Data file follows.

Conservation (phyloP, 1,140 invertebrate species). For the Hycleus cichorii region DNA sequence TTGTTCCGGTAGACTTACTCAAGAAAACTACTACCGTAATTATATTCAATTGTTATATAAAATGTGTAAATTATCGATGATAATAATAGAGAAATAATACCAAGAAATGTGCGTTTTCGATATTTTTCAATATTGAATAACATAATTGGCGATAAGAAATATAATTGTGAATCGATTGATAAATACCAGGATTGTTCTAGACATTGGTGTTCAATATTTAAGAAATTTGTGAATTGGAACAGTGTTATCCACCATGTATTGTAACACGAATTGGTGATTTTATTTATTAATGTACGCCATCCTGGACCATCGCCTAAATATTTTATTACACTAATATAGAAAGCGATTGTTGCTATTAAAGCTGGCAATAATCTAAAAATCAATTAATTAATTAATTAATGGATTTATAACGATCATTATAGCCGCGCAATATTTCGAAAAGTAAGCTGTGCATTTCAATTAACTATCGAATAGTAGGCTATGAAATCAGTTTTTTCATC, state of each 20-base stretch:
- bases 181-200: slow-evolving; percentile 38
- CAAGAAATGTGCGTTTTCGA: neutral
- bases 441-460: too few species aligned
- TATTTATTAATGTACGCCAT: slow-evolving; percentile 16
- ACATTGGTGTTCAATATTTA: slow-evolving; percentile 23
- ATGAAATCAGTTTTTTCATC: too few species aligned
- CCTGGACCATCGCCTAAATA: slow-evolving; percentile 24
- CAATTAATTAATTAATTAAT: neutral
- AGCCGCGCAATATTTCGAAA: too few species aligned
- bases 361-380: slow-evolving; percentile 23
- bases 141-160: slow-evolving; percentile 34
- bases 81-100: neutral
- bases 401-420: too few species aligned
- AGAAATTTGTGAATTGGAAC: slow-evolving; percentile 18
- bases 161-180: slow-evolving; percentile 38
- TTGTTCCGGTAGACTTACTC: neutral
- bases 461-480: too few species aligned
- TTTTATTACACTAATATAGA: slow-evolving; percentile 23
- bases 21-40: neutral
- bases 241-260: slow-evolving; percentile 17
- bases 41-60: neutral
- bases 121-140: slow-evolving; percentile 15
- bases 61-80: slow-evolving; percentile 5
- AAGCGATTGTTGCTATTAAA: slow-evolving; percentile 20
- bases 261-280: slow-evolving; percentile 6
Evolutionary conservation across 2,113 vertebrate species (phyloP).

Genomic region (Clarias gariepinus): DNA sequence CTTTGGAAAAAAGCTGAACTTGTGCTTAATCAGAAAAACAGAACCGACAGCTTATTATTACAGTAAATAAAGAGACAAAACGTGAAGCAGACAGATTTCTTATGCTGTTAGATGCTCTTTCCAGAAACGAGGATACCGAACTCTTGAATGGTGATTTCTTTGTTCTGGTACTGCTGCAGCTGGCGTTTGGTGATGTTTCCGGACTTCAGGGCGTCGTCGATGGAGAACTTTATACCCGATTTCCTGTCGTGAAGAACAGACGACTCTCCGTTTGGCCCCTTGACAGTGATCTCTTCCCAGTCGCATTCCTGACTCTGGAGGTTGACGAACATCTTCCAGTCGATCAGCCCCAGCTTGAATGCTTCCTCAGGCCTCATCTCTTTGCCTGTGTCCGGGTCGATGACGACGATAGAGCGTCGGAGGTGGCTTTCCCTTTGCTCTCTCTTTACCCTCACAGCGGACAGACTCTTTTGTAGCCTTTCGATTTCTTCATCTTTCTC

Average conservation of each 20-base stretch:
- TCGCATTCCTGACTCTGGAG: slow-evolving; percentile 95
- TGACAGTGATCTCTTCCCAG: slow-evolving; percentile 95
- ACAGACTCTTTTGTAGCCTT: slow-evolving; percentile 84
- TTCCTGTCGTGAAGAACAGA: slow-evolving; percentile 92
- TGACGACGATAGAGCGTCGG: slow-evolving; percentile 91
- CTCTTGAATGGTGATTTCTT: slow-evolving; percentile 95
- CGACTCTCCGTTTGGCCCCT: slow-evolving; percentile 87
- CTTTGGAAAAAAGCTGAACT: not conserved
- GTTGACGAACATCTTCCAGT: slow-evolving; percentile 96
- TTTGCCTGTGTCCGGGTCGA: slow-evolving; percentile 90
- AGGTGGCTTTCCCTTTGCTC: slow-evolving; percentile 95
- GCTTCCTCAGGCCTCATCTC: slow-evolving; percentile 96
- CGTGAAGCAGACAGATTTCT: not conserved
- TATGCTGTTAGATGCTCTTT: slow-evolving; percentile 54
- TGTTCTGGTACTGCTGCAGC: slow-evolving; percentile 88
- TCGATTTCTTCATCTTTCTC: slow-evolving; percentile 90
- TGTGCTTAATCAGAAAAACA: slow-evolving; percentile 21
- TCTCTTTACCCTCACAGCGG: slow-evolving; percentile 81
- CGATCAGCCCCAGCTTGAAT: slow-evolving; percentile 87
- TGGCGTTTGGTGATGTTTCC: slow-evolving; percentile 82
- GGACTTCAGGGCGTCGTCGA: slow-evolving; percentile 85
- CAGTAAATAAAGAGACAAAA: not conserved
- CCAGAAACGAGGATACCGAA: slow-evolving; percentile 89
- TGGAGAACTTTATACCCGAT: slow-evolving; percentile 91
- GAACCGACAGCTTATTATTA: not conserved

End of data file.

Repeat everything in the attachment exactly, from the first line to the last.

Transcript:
Conservation (phyloP, 1,140 invertebrate species). For the Hycleus cichorii region DNA sequence TTGTTCCGGTAGACTTACTCAAGAAAACTACTACCGTAATTATATTCAATTGTTATATAAAATGTGTAAATTATCGATGATAATAATAGAGAAATAATACCAAGAAATGTGCGTTTTCGATATTTTTCAATATTGAATAACATAATTGGCGATAAGAAATATAATTGTGAATCGATTGATAAATACCAGGATTGTTCTAGACATTGGTGTTCAATATTTAAGAAATTTGTGAATTGGAACAGTGTTATCCACCATGTATTGTAACACGAATTGGTGATTTTATTTATTAATGTACGCCATCCTGGACCATCGCCTAAATATTTTATTACACTAATATAGAAAGCGATTGTTGCTATTAAAGCTGGCAATAATCTAAAAATCAATTAATTAATTAATTAATGGATTTATAACGATCATTATAGCCGCGCAATATTTCGAAAAGTAAGCTGTGCATTTCAATTAACTATCGAATAGTAGGCTATGAAATCAGTTTTTTCATC, state of each 20-base stretch:
- bases 181-200: slow-evolving; percentile 38
- CAAGAAATGTGCGTTTTCGA: neutral
- bases 441-460: too few species aligned
- TATTTATTAATGTACGCCAT: slow-evolving; percentile 16
- ACATTGGTGTTCAATATTTA: slow-evolving; percentile 23
- ATGAAATCAGTTTTTTCATC: too few species aligned
- CCTGGACCATCGCCTAAATA: slow-evolving; percentile 24
- CAATTAATTAATTAATTAAT: neutral
- AGCCGCGCAATATTTCGAAA: too few species aligned
- bases 361-380: slow-evolving; percentile 23
- bases 141-160: slow-evolving; percentile 34
- bases 81-100: neutral
- bases 401-420: too few species aligned
- AGAAATTTGTGAATTGGAAC: slow-evolving; percentile 18
- bases 161-180: slow-evolving; percentile 38
- TTGTTCCGGTAGACTTACTC: neutral
- bases 461-480: too few species aligned
- TTTTATTACACTAATATAGA: slow-evolving; percentile 23
- bases 21-40: neutral
- bases 241-260: slow-evolving; percentile 17
- bases 41-60: neutral
- bases 121-140: slow-evolving; percentile 15
- bases 61-80: slow-evolving; percentile 5
- AAGCGATTGTTGCTATTAAA: slow-evolving; percentile 20
- bases 261-280: slow-evolving; percentile 6
Evolutionary conservation across 2,113 vertebrate species (phyloP).

Genomic region (Clarias gariepinus): DNA sequence CTTTGGAAAAAAGCTGAACTTGTGCTTAATCAGAAAAACAGAACCGACAGCTTATTATTACAGTAAATAAAGAGACAAAACGTGAAGCAGACAGATTTCTTATGCTGTTAGATGCTCTTTCCAGAAACGAGGATACCGAACTCTTGAATGGTGATTTCTTTGTTCTGGTACTGCTGCAGCTGGCGTTTGGTGATGTTTCCGGACTTCAGGGCGTCGTCGATGGAGAACTTTATACCCGATTTCCTGTCGTGAAGAACAGACGACTCTCCGTTTGGCCCCTTGACAGTGATCTCTTCCCAGTCGCATTCCTGACTCTGGAGGTTGACGAACATCTTCCAGTCGATCAGCCCCAGCTTGAATGCTTCCTCAGGCCTCATCTCTTTGCCTGTGTCCGGGTCGATGACGACGATAGAGCGTCGGAGGTGGCTTTCCCTTTGCTCTCTCTTTACCCTCACAGCGGACAGACTCTTTTGTAGCCTTTCGATTTCTTCATCTTTCTC

Average conservation of each 20-base stretch:
- TCGCATTCCTGACTCTGGAG: slow-evolving; percentile 95
- TGACAGTGATCTCTTCCCAG: slow-evolving; percentile 95
- ACAGACTCTTTTGTAGCCTT: slow-evolving; percentile 84
- TTCCTGTCGTGAAGAACAGA: slow-evolving; percentile 92
- TGACGACGATAGAGCGTCGG: slow-evolving; percentile 91
- CTCTTGAATGGTGATTTCTT: slow-evolving; percentile 95
- CGACTCTCCGTTTGGCCCCT: slow-evolving; percentile 87
- CTTTGGAAAAAAGCTGAACT: not conserved
- GTTGACGAACATCTTCCAGT: slow-evolving; percentile 96
- TTTGCCTGTGTCCGGGTCGA: slow-evolving; percentile 90
- AGGTGGCTTTCCCTTTGCTC: slow-evolving; percentile 95
- GCTTCCTCAGGCCTCATCTC: slow-evolving; percentile 96
- CGTGAAGCAGACAGATTTCT: not conserved
- TATGCTGTTAGATGCTCTTT: slow-evolving; percentile 54
- TGTTCTGGTACTGCTGCAGC: slow-evolving; percentile 88
- TCGATTTCTTCATCTTTCTC: slow-evolving; percentile 90
- TGTGCTTAATCAGAAAAACA: slow-evolving; percentile 21
- TCTCTTTACCCTCACAGCGG: slow-evolving; percentile 81
- CGATCAGCCCCAGCTTGAAT: slow-evolving; percentile 87
- TGGCGTTTGGTGATGTTTCC: slow-evolving; percentile 82
- GGACTTCAGGGCGTCGTCGA: slow-evolving; percentile 85
- CAGTAAATAAAGAGACAAAA: not conserved
- CCAGAAACGAGGATACCGAA: slow-evolving; percentile 89
- TGGAGAACTTTATACCCGAT: slow-evolving; percentile 91
- GAACCGACAGCTTATTATTA: not conserved